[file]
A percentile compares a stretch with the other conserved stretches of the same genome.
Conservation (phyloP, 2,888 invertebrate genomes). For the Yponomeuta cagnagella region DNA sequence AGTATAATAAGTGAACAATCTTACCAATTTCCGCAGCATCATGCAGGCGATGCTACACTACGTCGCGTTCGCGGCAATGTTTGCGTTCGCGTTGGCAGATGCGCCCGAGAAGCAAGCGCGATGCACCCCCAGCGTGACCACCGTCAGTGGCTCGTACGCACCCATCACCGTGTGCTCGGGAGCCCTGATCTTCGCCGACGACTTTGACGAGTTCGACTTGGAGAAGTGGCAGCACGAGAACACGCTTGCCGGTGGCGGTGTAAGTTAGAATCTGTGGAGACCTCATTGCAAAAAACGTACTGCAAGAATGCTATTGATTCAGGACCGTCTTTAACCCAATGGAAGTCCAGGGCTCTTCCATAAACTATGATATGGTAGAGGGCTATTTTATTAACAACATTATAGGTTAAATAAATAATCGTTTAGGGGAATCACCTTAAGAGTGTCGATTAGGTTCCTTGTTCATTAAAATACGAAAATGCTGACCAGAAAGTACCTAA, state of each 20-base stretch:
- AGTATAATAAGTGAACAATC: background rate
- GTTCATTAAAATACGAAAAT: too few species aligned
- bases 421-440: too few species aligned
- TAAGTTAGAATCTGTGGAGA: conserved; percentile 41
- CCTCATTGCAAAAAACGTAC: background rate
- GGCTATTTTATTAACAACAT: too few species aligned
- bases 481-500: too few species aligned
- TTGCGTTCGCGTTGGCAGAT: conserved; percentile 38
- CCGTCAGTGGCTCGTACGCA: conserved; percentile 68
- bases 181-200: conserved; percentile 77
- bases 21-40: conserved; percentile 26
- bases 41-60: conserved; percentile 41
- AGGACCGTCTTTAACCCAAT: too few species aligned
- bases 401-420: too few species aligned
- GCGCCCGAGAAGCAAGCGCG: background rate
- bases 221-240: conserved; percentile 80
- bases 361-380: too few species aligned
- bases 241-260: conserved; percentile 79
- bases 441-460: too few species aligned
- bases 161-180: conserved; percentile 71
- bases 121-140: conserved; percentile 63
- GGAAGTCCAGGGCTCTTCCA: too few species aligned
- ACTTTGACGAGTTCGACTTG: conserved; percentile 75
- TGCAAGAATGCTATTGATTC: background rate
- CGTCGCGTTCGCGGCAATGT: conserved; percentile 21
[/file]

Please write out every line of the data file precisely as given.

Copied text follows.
A percentile compares a stretch with the other conserved stretches of the same genome.
Conservation (phyloP, 2,888 invertebrate genomes). For the Yponomeuta cagnagella region DNA sequence AGTATAATAAGTGAACAATCTTACCAATTTCCGCAGCATCATGCAGGCGATGCTACACTACGTCGCGTTCGCGGCAATGTTTGCGTTCGCGTTGGCAGATGCGCCCGAGAAGCAAGCGCGATGCACCCCCAGCGTGACCACCGTCAGTGGCTCGTACGCACCCATCACCGTGTGCTCGGGAGCCCTGATCTTCGCCGACGACTTTGACGAGTTCGACTTGGAGAAGTGGCAGCACGAGAACACGCTTGCCGGTGGCGGTGTAAGTTAGAATCTGTGGAGACCTCATTGCAAAAAACGTACTGCAAGAATGCTATTGATTCAGGACCGTCTTTAACCCAATGGAAGTCCAGGGCTCTTCCATAAACTATGATATGGTAGAGGGCTATTTTATTAACAACATTATAGGTTAAATAAATAATCGTTTAGGGGAATCACCTTAAGAGTGTCGATTAGGTTCCTTGTTCATTAAAATACGAAAATGCTGACCAGAAAGTACCTAA, state of each 20-base stretch:
- AGTATAATAAGTGAACAATC: background rate
- GTTCATTAAAATACGAAAAT: too few species aligned
- bases 421-440: too few species aligned
- TAAGTTAGAATCTGTGGAGA: conserved; percentile 41
- CCTCATTGCAAAAAACGTAC: background rate
- GGCTATTTTATTAACAACAT: too few species aligned
- bases 481-500: too few species aligned
- TTGCGTTCGCGTTGGCAGAT: conserved; percentile 38
- CCGTCAGTGGCTCGTACGCA: conserved; percentile 68
- bases 181-200: conserved; percentile 77
- bases 21-40: conserved; percentile 26
- bases 41-60: conserved; percentile 41
- AGGACCGTCTTTAACCCAAT: too few species aligned
- bases 401-420: too few species aligned
- GCGCCCGAGAAGCAAGCGCG: background rate
- bases 221-240: conserved; percentile 80
- bases 361-380: too few species aligned
- bases 241-260: conserved; percentile 79
- bases 441-460: too few species aligned
- bases 161-180: conserved; percentile 71
- bases 121-140: conserved; percentile 63
- GGAAGTCCAGGGCTCTTCCA: too few species aligned
- ACTTTGACGAGTTCGACTTG: conserved; percentile 75
- TGCAAGAATGCTATTGATTC: background rate
- CGTCGCGTTCGCGGCAATGT: conserved; percentile 21